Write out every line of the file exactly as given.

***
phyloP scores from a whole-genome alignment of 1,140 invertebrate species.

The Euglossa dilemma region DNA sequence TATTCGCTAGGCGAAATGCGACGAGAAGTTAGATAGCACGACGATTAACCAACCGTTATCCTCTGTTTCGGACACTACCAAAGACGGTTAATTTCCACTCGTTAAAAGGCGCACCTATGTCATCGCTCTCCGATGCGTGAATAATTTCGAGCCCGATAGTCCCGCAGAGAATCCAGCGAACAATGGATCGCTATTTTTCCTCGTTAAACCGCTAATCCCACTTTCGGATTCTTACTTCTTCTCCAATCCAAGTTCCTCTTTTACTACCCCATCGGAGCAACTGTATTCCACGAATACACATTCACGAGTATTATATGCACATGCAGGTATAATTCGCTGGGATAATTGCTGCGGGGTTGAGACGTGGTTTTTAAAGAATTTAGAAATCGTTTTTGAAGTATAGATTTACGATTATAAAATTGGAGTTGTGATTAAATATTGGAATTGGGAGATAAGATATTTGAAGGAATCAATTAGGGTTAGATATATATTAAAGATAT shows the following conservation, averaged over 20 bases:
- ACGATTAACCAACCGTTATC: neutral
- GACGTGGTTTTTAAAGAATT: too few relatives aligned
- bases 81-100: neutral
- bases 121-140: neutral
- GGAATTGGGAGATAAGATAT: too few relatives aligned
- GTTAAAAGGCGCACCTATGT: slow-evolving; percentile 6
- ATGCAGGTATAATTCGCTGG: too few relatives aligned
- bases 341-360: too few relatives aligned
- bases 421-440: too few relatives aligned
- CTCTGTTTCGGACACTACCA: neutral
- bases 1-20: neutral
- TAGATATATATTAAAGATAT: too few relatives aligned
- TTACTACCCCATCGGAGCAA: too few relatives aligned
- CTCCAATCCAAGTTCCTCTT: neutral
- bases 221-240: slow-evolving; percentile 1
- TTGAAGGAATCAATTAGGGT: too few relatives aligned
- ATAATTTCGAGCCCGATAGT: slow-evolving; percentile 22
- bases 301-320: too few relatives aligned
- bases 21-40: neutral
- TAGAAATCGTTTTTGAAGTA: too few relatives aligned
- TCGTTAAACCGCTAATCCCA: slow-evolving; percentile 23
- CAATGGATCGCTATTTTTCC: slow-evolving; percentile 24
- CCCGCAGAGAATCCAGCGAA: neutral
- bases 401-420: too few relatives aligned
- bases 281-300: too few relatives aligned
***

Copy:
phyloP scores from a whole-genome alignment of 1,140 invertebrate species.

The Euglossa dilemma region DNA sequence TATTCGCTAGGCGAAATGCGACGAGAAGTTAGATAGCACGACGATTAACCAACCGTTATCCTCTGTTTCGGACACTACCAAAGACGGTTAATTTCCACTCGTTAAAAGGCGCACCTATGTCATCGCTCTCCGATGCGTGAATAATTTCGAGCCCGATAGTCCCGCAGAGAATCCAGCGAACAATGGATCGCTATTTTTCCTCGTTAAACCGCTAATCCCACTTTCGGATTCTTACTTCTTCTCCAATCCAAGTTCCTCTTTTACTACCCCATCGGAGCAACTGTATTCCACGAATACACATTCACGAGTATTATATGCACATGCAGGTATAATTCGCTGGGATAATTGCTGCGGGGTTGAGACGTGGTTTTTAAAGAATTTAGAAATCGTTTTTGAAGTATAGATTTACGATTATAAAATTGGAGTTGTGATTAAATATTGGAATTGGGAGATAAGATATTTGAAGGAATCAATTAGGGTTAGATATATATTAAAGATAT shows the following conservation, averaged over 20 bases:
- ACGATTAACCAACCGTTATC: neutral
- GACGTGGTTTTTAAAGAATT: too few relatives aligned
- bases 81-100: neutral
- bases 121-140: neutral
- GGAATTGGGAGATAAGATAT: too few relatives aligned
- GTTAAAAGGCGCACCTATGT: slow-evolving; percentile 6
- ATGCAGGTATAATTCGCTGG: too few relatives aligned
- bases 341-360: too few relatives aligned
- bases 421-440: too few relatives aligned
- CTCTGTTTCGGACACTACCA: neutral
- bases 1-20: neutral
- TAGATATATATTAAAGATAT: too few relatives aligned
- TTACTACCCCATCGGAGCAA: too few relatives aligned
- CTCCAATCCAAGTTCCTCTT: neutral
- bases 221-240: slow-evolving; percentile 1
- TTGAAGGAATCAATTAGGGT: too few relatives aligned
- ATAATTTCGAGCCCGATAGT: slow-evolving; percentile 22
- bases 301-320: too few relatives aligned
- bases 21-40: neutral
- TAGAAATCGTTTTTGAAGTA: too few relatives aligned
- TCGTTAAACCGCTAATCCCA: slow-evolving; percentile 23
- CAATGGATCGCTATTTTTCC: slow-evolving; percentile 24
- CCCGCAGAGAATCCAGCGAA: neutral
- bases 401-420: too few relatives aligned
- bases 281-300: too few relatives aligned